In America, critics still like to reassure themselves O'Connor's infamous Saturday Night Live appearance, where she tore up a picture of Pope John Paul II and said “fight the real enemy,” was simply O'Connor pursuing shock value.
But she had grown up in a near theocracy where women were sidelined when they were not being dismissed and their rights to contraception, divorce, and abortion were all subjected to public referendums and the whims of men.
So what O'Connor was actually doing, as she continually explained to a mostly un-listening audience at the time, was making some breathing space for herself in a world where the religion, the laws of men, and the violent threats of men (Frank Sinatra wanted to kick her ass, Joe Pesci wanted to smack her, grown men literally steamrolled her CD's on Fifth Avenue) all wanted to drown her out.
O'Connor had already seen what could happen to women who went quietly without protest in Ireland and she refused to become one of them. It was a fixed fight, though.
Even from the start of her career, she reminds us in the film, “The record labels wanted me with long hair and short skirts but I didn't want any man telling me what to do. I came from a patriarchal country and I was damned if I'd be doing that.”
Instead of growing her hair out, she shaved it off. Instead of the short skirts, they asked for she put on Doc Martens and a black leather jacket. Her image was in fact non-binary 30 years before that even had a name.
That growing defiance was seen on the cover of her first ever album, "The Lion and The Cobra". In the European cover, she is pictured screaming, but the US record companies insisted on a softer cover. Girls would not be permitted to get angry here just yet.
“Artists are channeling something,” she reminds us in the new film. “I had these songs inside me that had to come out.”
And what songs they were. You can't understand the transformative cultural shifts of the last decade of the 20th century in Ireland without reference to her electrifying songs.
O'Connor was the future moving through the present, she was like a living map toward a new and more modern Ireland. As soon as she appeared it was like she had been there always. But she paid a hard price for all her trailblazing, as trailblazers often do.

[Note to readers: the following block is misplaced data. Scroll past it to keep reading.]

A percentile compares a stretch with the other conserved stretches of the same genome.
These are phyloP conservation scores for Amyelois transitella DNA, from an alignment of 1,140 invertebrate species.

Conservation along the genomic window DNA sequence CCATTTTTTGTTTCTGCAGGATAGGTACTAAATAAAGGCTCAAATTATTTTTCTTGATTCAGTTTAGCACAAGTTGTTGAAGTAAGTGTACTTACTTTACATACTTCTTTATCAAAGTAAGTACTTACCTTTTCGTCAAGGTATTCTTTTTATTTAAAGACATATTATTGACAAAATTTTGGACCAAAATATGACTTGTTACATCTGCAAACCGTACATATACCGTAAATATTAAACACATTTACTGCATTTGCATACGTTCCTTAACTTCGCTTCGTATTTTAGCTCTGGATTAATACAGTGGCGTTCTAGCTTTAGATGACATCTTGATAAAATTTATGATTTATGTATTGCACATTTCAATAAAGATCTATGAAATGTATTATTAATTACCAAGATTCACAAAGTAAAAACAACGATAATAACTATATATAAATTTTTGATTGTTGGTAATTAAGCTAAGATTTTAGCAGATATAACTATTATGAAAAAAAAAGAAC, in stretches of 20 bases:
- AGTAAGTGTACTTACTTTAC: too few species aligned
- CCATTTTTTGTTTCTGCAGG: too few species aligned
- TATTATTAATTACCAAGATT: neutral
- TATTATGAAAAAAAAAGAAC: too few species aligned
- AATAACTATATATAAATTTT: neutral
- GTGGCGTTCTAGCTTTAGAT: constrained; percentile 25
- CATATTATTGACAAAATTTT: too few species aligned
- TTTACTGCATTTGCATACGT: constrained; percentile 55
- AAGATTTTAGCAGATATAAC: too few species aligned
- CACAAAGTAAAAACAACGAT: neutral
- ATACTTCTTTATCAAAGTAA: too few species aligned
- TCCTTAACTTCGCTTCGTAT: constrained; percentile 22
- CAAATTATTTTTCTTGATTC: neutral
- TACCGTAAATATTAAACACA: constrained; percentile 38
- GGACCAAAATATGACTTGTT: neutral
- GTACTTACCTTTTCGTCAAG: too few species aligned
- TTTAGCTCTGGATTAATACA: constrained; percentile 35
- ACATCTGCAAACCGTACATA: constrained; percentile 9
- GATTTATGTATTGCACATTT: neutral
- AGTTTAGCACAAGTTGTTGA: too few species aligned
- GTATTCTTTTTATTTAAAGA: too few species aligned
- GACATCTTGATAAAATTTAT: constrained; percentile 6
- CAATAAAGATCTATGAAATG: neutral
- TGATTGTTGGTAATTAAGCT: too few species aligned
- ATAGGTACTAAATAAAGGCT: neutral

It seems extraordinary now that Bob Dylan fans were so divided in their response to her last big public performance at Madison Square Gardens in the early 1990s. Half the crowd cheered as the other half booed, making a loudly divided stadium sound that disarmed her as it was intended to.
That American audience hadn't seen the pain of her hard childhood, or the unforgettable and frightening lessons taught to her by Irish nuns, they couldn't see her heartbreak at being repeatedly mistreated by the most important person in her life, and they couldn't bear to listen to her searing personal witness that the system she had escaped in Ireland was rotten to its core and she had barely survived it at all.
What they saw instead was a single woman who courageously defied convention, usually alone, and they knew they had the cowards' advantage of much greater numbers. The fight was fixed from the start.
But here's the thing. She was right. Time proved it. The church abused children, it incarcerated women, it stigmatized gay people, leaving them all more vulnerable than before.
She was right that the music business was a boys club and that the press was one too, and any woman who dared to point any of this out, as well as all the racism that she saw all around her, was asking for trouble and that trouble soon found her.
What Ferguson's brilliant new film "Nothing Compares" gets so right is that back then in the early 90s, O'Connor was usually a lone voice of compassion and justice that many people – mostly but not only men – wanted to silence. But she shines on. Brighter now than before and we are only just beginning to fully appreciate it.
"Nothing Compares" will be available on demand on September 30.